Finally, the JCPOA is establishing a supply channel overseen by a joint commission that will allow Iran to retain the materials needed to operate its nuclear facilities, in accordance with the guidelines of international nuclear supply systems such as the Nuclear Suppliers Group (NSG).  20-24 November 2013: Iran and the P5-1 meet in Geneva to continue negotiations. On 23 November, the foreign ministers of the P5-1 will participate in the negotiations. On 24 November, Iranian Minister Javad Zarif and Catherine Ashton, head of the P5-1 negotiating team, signed an agreement called the Joint Plan of Action. It defines specific measures and a broad framework for each side, as part of a six-month agreement of the first phase, to guide negotiations for a comprehensive solution. On July 28, 2015, Michigan Democrat Sander M. Levin announced in a lengthy statement that he would support the JCPOA, Michigan Democratic Congressman Sander M. Levin said that “the agreement is the best way” to prevent Iran from obtaining a nuclear weapon and that a rejection of the agreement would result in the international sanctions regime “rapidly disintegrating.” , because “sanctions would probably not even be pursued by our closest allies, and the United States would be isolated if it tried to impose our unilateral sanctions on Iran`s banking and oil sectors.”    In February 2006, Tehran ended the voluntary implementation of the additional protocol and resumed enrichment in Natanz. The IAEA Governing Council then voted in favour of notifying the UN Security Council of the Iranian case.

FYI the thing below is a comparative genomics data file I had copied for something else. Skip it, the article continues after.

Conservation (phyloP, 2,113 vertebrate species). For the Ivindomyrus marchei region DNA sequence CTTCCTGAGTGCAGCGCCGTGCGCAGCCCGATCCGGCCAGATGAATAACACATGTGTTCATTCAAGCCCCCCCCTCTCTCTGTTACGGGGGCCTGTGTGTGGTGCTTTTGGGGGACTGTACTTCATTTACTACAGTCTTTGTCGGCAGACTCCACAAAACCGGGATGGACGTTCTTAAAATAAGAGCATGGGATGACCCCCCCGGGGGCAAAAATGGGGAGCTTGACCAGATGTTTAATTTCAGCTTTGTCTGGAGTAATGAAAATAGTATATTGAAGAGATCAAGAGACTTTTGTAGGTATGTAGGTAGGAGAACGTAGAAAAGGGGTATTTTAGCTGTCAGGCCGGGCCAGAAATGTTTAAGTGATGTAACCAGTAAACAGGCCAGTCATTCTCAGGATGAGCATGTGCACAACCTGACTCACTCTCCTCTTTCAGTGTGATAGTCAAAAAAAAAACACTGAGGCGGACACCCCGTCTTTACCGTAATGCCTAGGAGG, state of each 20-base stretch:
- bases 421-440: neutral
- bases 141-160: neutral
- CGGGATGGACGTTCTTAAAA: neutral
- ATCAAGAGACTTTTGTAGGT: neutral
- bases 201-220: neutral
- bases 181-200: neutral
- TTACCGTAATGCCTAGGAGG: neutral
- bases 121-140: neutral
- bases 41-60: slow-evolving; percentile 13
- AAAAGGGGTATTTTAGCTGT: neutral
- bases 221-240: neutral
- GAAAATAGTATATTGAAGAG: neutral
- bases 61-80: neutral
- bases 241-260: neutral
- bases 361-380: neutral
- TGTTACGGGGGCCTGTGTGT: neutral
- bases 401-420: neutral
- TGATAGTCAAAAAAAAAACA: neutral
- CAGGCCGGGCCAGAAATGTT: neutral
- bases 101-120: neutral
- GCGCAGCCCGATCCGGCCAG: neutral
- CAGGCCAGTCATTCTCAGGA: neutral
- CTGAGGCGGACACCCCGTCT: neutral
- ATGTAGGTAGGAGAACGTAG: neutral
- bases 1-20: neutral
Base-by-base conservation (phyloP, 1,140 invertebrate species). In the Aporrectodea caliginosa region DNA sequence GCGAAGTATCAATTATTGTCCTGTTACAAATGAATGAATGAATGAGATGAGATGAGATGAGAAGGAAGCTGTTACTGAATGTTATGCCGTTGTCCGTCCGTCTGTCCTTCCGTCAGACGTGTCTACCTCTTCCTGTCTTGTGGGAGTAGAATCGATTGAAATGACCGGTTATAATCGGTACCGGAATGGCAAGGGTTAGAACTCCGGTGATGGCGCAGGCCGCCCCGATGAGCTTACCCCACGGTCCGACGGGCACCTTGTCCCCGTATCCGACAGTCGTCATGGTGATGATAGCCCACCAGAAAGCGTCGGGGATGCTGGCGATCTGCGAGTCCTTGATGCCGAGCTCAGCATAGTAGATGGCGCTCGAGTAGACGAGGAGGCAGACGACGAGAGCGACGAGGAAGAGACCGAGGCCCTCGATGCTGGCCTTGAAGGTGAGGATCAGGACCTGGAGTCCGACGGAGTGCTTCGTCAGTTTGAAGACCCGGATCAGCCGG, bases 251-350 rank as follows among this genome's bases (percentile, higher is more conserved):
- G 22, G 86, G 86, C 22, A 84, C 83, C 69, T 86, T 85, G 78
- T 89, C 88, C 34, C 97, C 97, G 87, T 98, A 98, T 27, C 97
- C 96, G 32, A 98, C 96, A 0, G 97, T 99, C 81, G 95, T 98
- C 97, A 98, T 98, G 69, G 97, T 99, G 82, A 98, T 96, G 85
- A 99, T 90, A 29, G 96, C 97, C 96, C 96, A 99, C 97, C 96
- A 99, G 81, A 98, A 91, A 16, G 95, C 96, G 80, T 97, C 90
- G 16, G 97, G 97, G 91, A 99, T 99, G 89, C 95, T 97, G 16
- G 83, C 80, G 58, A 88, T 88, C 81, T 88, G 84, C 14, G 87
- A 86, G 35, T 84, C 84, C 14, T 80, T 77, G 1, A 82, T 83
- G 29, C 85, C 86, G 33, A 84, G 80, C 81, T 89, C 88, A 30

On 15 March, the UNSC issued a statement from the President calling on Iran to cooperate with the IAEA.  Iranian President Mahmoud Ahmadinejad responded with a speech in April on Iran`s possession of a second uranium enrichment plant with P-2 centrifuges.  In June, the EU-3, along with the United States, China and Russia (P5-1), proposed to Tehran to provide Tehran with advanced civilian nuclear technology if Iran suspended its enrichment activities and resumed the implementation of the additional protocol.  Iran responded to this proposal in a letter to President George W. Bush, who made only a brief reference to the nuclear issue and did not respond to requests from the international community.